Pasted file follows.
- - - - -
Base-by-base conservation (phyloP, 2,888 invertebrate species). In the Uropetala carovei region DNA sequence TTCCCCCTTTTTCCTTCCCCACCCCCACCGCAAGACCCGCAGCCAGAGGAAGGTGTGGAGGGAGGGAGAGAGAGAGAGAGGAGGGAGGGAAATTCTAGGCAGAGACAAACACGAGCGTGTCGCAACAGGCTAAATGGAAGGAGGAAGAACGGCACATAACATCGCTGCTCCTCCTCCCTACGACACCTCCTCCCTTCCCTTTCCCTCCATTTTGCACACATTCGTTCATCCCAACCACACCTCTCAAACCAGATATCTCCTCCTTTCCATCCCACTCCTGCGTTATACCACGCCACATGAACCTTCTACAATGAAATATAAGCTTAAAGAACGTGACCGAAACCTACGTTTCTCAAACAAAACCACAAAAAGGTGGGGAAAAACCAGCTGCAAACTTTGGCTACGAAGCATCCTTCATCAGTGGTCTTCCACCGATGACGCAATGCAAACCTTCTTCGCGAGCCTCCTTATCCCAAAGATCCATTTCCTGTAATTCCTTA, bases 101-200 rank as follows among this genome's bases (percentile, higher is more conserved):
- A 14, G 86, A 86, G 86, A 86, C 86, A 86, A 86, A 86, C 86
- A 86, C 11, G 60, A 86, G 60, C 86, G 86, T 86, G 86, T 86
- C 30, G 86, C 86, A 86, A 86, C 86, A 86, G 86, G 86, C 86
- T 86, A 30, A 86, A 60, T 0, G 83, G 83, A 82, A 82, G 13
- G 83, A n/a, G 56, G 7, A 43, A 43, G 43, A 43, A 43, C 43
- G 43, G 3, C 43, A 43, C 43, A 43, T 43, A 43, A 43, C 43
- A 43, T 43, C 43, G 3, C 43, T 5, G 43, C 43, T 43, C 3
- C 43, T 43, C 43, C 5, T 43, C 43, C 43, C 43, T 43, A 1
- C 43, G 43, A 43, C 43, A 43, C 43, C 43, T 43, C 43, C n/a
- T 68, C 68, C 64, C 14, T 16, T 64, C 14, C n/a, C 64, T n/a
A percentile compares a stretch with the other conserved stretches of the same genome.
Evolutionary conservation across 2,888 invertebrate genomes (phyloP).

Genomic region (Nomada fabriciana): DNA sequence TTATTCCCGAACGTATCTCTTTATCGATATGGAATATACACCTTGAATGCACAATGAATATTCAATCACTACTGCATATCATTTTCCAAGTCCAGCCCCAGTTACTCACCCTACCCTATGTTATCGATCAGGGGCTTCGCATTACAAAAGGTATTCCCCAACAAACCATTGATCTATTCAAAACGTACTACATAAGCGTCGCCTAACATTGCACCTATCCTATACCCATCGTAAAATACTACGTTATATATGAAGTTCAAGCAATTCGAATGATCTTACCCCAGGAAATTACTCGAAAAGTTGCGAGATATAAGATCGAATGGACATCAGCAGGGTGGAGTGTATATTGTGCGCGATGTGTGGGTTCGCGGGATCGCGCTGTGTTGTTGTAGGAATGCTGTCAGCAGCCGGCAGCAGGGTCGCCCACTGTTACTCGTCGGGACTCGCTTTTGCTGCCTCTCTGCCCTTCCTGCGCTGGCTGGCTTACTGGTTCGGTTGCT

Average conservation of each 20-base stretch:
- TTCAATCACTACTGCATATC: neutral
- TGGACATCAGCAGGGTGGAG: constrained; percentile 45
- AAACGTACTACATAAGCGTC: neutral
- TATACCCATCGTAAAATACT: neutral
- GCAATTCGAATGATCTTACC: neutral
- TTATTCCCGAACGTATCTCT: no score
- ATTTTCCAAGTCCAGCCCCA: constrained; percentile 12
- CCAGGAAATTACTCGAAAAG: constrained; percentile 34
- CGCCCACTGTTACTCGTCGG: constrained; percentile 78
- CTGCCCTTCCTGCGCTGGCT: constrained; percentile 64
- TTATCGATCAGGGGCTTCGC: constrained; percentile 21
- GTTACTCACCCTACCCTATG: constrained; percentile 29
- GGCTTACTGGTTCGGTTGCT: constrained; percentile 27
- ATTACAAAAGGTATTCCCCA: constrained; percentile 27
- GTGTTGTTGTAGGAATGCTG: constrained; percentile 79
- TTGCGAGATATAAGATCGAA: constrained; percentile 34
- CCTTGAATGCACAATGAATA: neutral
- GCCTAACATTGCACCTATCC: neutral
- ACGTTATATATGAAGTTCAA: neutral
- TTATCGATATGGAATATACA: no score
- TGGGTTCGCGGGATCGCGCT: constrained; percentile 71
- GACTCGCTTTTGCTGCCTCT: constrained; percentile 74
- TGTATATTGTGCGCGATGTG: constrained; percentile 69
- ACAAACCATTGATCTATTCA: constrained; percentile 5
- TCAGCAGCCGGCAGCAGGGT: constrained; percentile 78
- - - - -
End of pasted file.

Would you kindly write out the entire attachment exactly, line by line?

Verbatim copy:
Base-by-base conservation (phyloP, 2,888 invertebrate species). In the Uropetala carovei region DNA sequence TTCCCCCTTTTTCCTTCCCCACCCCCACCGCAAGACCCGCAGCCAGAGGAAGGTGTGGAGGGAGGGAGAGAGAGAGAGAGGAGGGAGGGAAATTCTAGGCAGAGACAAACACGAGCGTGTCGCAACAGGCTAAATGGAAGGAGGAAGAACGGCACATAACATCGCTGCTCCTCCTCCCTACGACACCTCCTCCCTTCCCTTTCCCTCCATTTTGCACACATTCGTTCATCCCAACCACACCTCTCAAACCAGATATCTCCTCCTTTCCATCCCACTCCTGCGTTATACCACGCCACATGAACCTTCTACAATGAAATATAAGCTTAAAGAACGTGACCGAAACCTACGTTTCTCAAACAAAACCACAAAAAGGTGGGGAAAAACCAGCTGCAAACTTTGGCTACGAAGCATCCTTCATCAGTGGTCTTCCACCGATGACGCAATGCAAACCTTCTTCGCGAGCCTCCTTATCCCAAAGATCCATTTCCTGTAATTCCTTA, bases 101-200 rank as follows among this genome's bases (percentile, higher is more conserved):
- A 14, G 86, A 86, G 86, A 86, C 86, A 86, A 86, A 86, C 86
- A 86, C 11, G 60, A 86, G 60, C 86, G 86, T 86, G 86, T 86
- C 30, G 86, C 86, A 86, A 86, C 86, A 86, G 86, G 86, C 86
- T 86, A 30, A 86, A 60, T 0, G 83, G 83, A 82, A 82, G 13
- G 83, A n/a, G 56, G 7, A 43, A 43, G 43, A 43, A 43, C 43
- G 43, G 3, C 43, A 43, C 43, A 43, T 43, A 43, A 43, C 43
- A 43, T 43, C 43, G 3, C 43, T 5, G 43, C 43, T 43, C 3
- C 43, T 43, C 43, C 5, T 43, C 43, C 43, C 43, T 43, A 1
- C 43, G 43, A 43, C 43, A 43, C 43, C 43, T 43, C 43, C n/a
- T 68, C 68, C 64, C 14, T 16, T 64, C 14, C n/a, C 64, T n/a
A percentile compares a stretch with the other conserved stretches of the same genome.
Evolutionary conservation across 2,888 invertebrate genomes (phyloP).

Genomic region (Nomada fabriciana): DNA sequence TTATTCCCGAACGTATCTCTTTATCGATATGGAATATACACCTTGAATGCACAATGAATATTCAATCACTACTGCATATCATTTTCCAAGTCCAGCCCCAGTTACTCACCCTACCCTATGTTATCGATCAGGGGCTTCGCATTACAAAAGGTATTCCCCAACAAACCATTGATCTATTCAAAACGTACTACATAAGCGTCGCCTAACATTGCACCTATCCTATACCCATCGTAAAATACTACGTTATATATGAAGTTCAAGCAATTCGAATGATCTTACCCCAGGAAATTACTCGAAAAGTTGCGAGATATAAGATCGAATGGACATCAGCAGGGTGGAGTGTATATTGTGCGCGATGTGTGGGTTCGCGGGATCGCGCTGTGTTGTTGTAGGAATGCTGTCAGCAGCCGGCAGCAGGGTCGCCCACTGTTACTCGTCGGGACTCGCTTTTGCTGCCTCTCTGCCCTTCCTGCGCTGGCTGGCTTACTGGTTCGGTTGCT

Average conservation of each 20-base stretch:
- TTCAATCACTACTGCATATC: neutral
- TGGACATCAGCAGGGTGGAG: constrained; percentile 45
- AAACGTACTACATAAGCGTC: neutral
- TATACCCATCGTAAAATACT: neutral
- GCAATTCGAATGATCTTACC: neutral
- TTATTCCCGAACGTATCTCT: no score
- ATTTTCCAAGTCCAGCCCCA: constrained; percentile 12
- CCAGGAAATTACTCGAAAAG: constrained; percentile 34
- CGCCCACTGTTACTCGTCGG: constrained; percentile 78
- CTGCCCTTCCTGCGCTGGCT: constrained; percentile 64
- TTATCGATCAGGGGCTTCGC: constrained; percentile 21
- GTTACTCACCCTACCCTATG: constrained; percentile 29
- GGCTTACTGGTTCGGTTGCT: constrained; percentile 27
- ATTACAAAAGGTATTCCCCA: constrained; percentile 27
- GTGTTGTTGTAGGAATGCTG: constrained; percentile 79
- TTGCGAGATATAAGATCGAA: constrained; percentile 34
- CCTTGAATGCACAATGAATA: neutral
- GCCTAACATTGCACCTATCC: neutral
- ACGTTATATATGAAGTTCAA: neutral
- TTATCGATATGGAATATACA: no score
- TGGGTTCGCGGGATCGCGCT: constrained; percentile 71
- GACTCGCTTTTGCTGCCTCT: constrained; percentile 74
- TGTATATTGTGCGCGATGTG: constrained; percentile 69
- ACAAACCATTGATCTATTCA: constrained; percentile 5
- TCAGCAGCCGGCAGCAGGGT: constrained; percentile 78